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Dave K

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It troubles me to read about PALS who fear suffocation and choking when those fears are not warranted. When doctors say “respiratory failure,” they need to do a better job explaining that this does not mean "suffocating" or “choking.” Virtually all researchers have found that the vast majority of PALS pass peacefully. According to researchers, death in the majority of cases is peaceful, following lengthening periods of sleepiness, gradually resulting in a coma. While there is no guarantee every PALS will have a peaceful death, it has been found that the proportion of peaceful deaths among ALS patients compares favorably with non-ALS populations. “Thus,” researchers have reported, “the chances of ALS patients for a peaceful death appear to be above, rather than below, average.” Researchers and clinicians recommend that to relieve unwarranted fears and increase the quality of life of ALS patients and their relatives, they should be informed proactively that death from choking is exceptional and that death in the majority of cases is peaceful. Here is what the researchers have written on the topic:

Neudert C., et al., The course of the terminal phase in patients with amyotrophic lateral sclerosis. J Neurol. 2001; 248:612-616 (defining "a good or peaceful death as the type of death one would choose if there were a choice. . . . The most important result, confirming clinical experience, is that the vast majority of ALS patients (G 88%, UK 98%; p=0.11) died peacefully and no patient 'choked to death' ") (https://www.researchgate.net/profil..._sclerosis/links/0fcfd50fd09fd4bee7000000.pdf)

The ALS Association ("Data on over 100 people with ALS who were enrolled in the ALS C.A.R.E. project suggest that most people die peacefully with this disease.”)

A Peaceful Passing | MDA/ALS Newsmagazine.

“A professional’s guide to end of life care in motor neurone disease (MND)” (http://www.mndassociation.org/wp-co...to-end-of-life-care-in-MND-v1.0-Jan16-web.pdf)
 

scaredwifetx

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Thank you for posting these articles Dave. I read them tonight and will share this info with Steve when he is ready to hear them. His biggest fear is the breathing and choking. Reading them may help him to understand.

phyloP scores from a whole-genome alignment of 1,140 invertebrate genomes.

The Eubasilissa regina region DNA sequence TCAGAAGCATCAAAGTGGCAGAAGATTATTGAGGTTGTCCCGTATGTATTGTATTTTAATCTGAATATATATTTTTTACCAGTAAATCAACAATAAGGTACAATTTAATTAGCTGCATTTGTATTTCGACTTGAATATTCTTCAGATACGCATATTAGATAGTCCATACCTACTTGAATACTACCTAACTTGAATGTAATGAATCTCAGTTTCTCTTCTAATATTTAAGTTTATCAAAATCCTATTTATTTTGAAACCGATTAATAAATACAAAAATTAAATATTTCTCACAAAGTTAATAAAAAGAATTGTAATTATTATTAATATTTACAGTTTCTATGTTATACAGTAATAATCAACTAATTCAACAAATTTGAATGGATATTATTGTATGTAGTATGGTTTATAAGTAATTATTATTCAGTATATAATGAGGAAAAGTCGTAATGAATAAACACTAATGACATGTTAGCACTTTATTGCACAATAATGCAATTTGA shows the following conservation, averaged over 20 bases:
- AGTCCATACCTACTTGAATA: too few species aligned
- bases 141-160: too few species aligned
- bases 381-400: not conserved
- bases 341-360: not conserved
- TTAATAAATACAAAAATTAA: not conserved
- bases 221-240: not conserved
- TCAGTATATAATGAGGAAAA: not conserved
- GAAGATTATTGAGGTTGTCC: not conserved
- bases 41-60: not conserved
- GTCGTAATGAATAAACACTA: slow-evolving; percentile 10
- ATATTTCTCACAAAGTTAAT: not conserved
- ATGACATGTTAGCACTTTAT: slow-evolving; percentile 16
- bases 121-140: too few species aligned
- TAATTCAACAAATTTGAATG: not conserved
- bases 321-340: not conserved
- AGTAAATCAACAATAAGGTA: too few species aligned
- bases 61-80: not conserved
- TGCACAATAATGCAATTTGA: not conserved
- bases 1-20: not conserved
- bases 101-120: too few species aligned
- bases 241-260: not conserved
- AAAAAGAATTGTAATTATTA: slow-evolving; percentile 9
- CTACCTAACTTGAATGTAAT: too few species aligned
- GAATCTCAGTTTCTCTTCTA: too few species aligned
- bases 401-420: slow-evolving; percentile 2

edschia

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Thank you so much Dave..Since my diagnosis in January of this year and reading (probably my downfall :) I have had the fear of choking and/or suffocating. Your post and articles attached helped me tremendously this evening. Thanks again!
 

affected

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Thank you Dave. I got an error on the last link, but the others worked and I think it's a discussion that is very important.

PALS often feel like they are choking, and swallowing issues are known to happen when bulbar symptoms start. However, even though there is the feeling of choking, it's not actually an obstruction. An obstruction is when something lodges in the throat and cuts off the airways.

For PALS it is usually residual food or fluids that are not clearing the pocket in the throat and causes coughing to start to try to clear it. It feels like 'choking' but as the articles state, PALS do not choke to death. I have only known this to happen once, and the PALS had severe FTD, could not swallow, and found an apple which he attempted to eat, and yes a lump of apple with skin did lodge in his throat.

PALS are normally eating a softer diet as their swallow and ability to cough decline, and again it's not normally a matter of an obstruction, but rather not completely clearing the pocket in the throat.

Sadly, what does happen too often when these incidences occur is that some of that food particle or fluid is sucked into the lungs and results in an aspiration pneumonia.

But the fear of suddenly choking to death in a panic is something most PALS experience, often when bulbar symptoms start. As they learn to manage it, and to stay calm when they do have an episode of needing to clear their throat they find that it is not the same as choking.

I remember that often my Chris would turn to me and say - you will just walk in one day and find me dead on the floor because I choked.

He was bulbar onset, and even with the peg he insisted on taking in some puree until he developed an aspiration pneumonia in the last month of his life.

He had a very peaceful passing. I managed his palliative care very well and those last few days were the first time in the whole disease that he was pain and fear free.

The only other awful deaths I have known have been when palliative measures were not being taken and attempts were made to resuscitate or suction out a PALS by CALS who were in panic.

I would urge all PALS and CALS to have discussions on this side of things early, and have a clear plan in mind such as when/if to call an ambulance and when to use palliative medications to help with swallowing issues. What I mean is, that a PALS having problems with throat clearing and breathing are best being kept calm. I must say I was impressed with how Chris learned to stay calm during episodes of throat clearing issues and it made all the difference.

Because it is not actually obstructive choking, the more calm a PALS can be, the more easily that bit of residue will actually be swallowed.

Symptom management is so important - controlling secretions and using cough assist and bipap to help with breathing really will give a higher quality of life regardless of whether they give more quantity of life.